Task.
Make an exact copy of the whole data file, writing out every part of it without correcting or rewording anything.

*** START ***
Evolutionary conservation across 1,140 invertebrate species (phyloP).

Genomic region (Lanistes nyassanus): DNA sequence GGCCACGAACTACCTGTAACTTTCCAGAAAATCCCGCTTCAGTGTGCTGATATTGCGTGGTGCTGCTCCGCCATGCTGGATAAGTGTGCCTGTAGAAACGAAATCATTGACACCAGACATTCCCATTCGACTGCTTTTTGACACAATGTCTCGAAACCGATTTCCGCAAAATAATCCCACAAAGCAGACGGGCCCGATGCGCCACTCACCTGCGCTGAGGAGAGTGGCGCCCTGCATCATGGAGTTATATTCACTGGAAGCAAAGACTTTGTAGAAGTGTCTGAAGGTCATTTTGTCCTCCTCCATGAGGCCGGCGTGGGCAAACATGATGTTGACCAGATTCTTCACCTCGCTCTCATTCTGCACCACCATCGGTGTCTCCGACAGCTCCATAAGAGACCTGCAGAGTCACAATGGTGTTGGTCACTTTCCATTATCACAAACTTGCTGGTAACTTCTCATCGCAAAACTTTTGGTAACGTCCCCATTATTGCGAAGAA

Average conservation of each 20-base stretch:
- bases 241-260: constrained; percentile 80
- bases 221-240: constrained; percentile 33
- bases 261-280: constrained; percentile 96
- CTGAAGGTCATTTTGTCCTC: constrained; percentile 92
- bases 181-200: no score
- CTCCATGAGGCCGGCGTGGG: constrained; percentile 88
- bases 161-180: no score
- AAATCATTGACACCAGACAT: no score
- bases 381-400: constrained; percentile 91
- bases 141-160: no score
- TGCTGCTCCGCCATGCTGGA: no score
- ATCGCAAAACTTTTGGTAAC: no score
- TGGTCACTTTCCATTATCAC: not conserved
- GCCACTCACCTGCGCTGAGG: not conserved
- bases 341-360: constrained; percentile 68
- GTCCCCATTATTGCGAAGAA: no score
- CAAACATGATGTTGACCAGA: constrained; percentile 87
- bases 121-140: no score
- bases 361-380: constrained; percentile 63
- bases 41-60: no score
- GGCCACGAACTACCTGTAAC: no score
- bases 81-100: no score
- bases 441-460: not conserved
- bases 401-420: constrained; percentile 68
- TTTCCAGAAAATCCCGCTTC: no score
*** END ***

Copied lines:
Evolutionary conservation across 1,140 invertebrate species (phyloP).

Genomic region (Lanistes nyassanus): DNA sequence GGCCACGAACTACCTGTAACTTTCCAGAAAATCCCGCTTCAGTGTGCTGATATTGCGTGGTGCTGCTCCGCCATGCTGGATAAGTGTGCCTGTAGAAACGAAATCATTGACACCAGACATTCCCATTCGACTGCTTTTTGACACAATGTCTCGAAACCGATTTCCGCAAAATAATCCCACAAAGCAGACGGGCCCGATGCGCCACTCACCTGCGCTGAGGAGAGTGGCGCCCTGCATCATGGAGTTATATTCACTGGAAGCAAAGACTTTGTAGAAGTGTCTGAAGGTCATTTTGTCCTCCTCCATGAGGCCGGCGTGGGCAAACATGATGTTGACCAGATTCTTCACCTCGCTCTCATTCTGCACCACCATCGGTGTCTCCGACAGCTCCATAAGAGACCTGCAGAGTCACAATGGTGTTGGTCACTTTCCATTATCACAAACTTGCTGGTAACTTCTCATCGCAAAACTTTTGGTAACGTCCCCATTATTGCGAAGAA

Average conservation of each 20-base stretch:
- bases 241-260: constrained; percentile 80
- bases 221-240: constrained; percentile 33
- bases 261-280: constrained; percentile 96
- CTGAAGGTCATTTTGTCCTC: constrained; percentile 92
- bases 181-200: no score
- CTCCATGAGGCCGGCGTGGG: constrained; percentile 88
- bases 161-180: no score
- AAATCATTGACACCAGACAT: no score
- bases 381-400: constrained; percentile 91
- bases 141-160: no score
- TGCTGCTCCGCCATGCTGGA: no score
- ATCGCAAAACTTTTGGTAAC: no score
- TGGTCACTTTCCATTATCAC: not conserved
- GCCACTCACCTGCGCTGAGG: not conserved
- bases 341-360: constrained; percentile 68
- GTCCCCATTATTGCGAAGAA: no score
- CAAACATGATGTTGACCAGA: constrained; percentile 87
- bases 121-140: no score
- bases 361-380: constrained; percentile 63
- bases 41-60: no score
- GGCCACGAACTACCTGTAAC: no score
- bases 81-100: no score
- bases 441-460: not conserved
- bases 401-420: constrained; percentile 68
- TTTCCAGAAAATCCCGCTTC: no score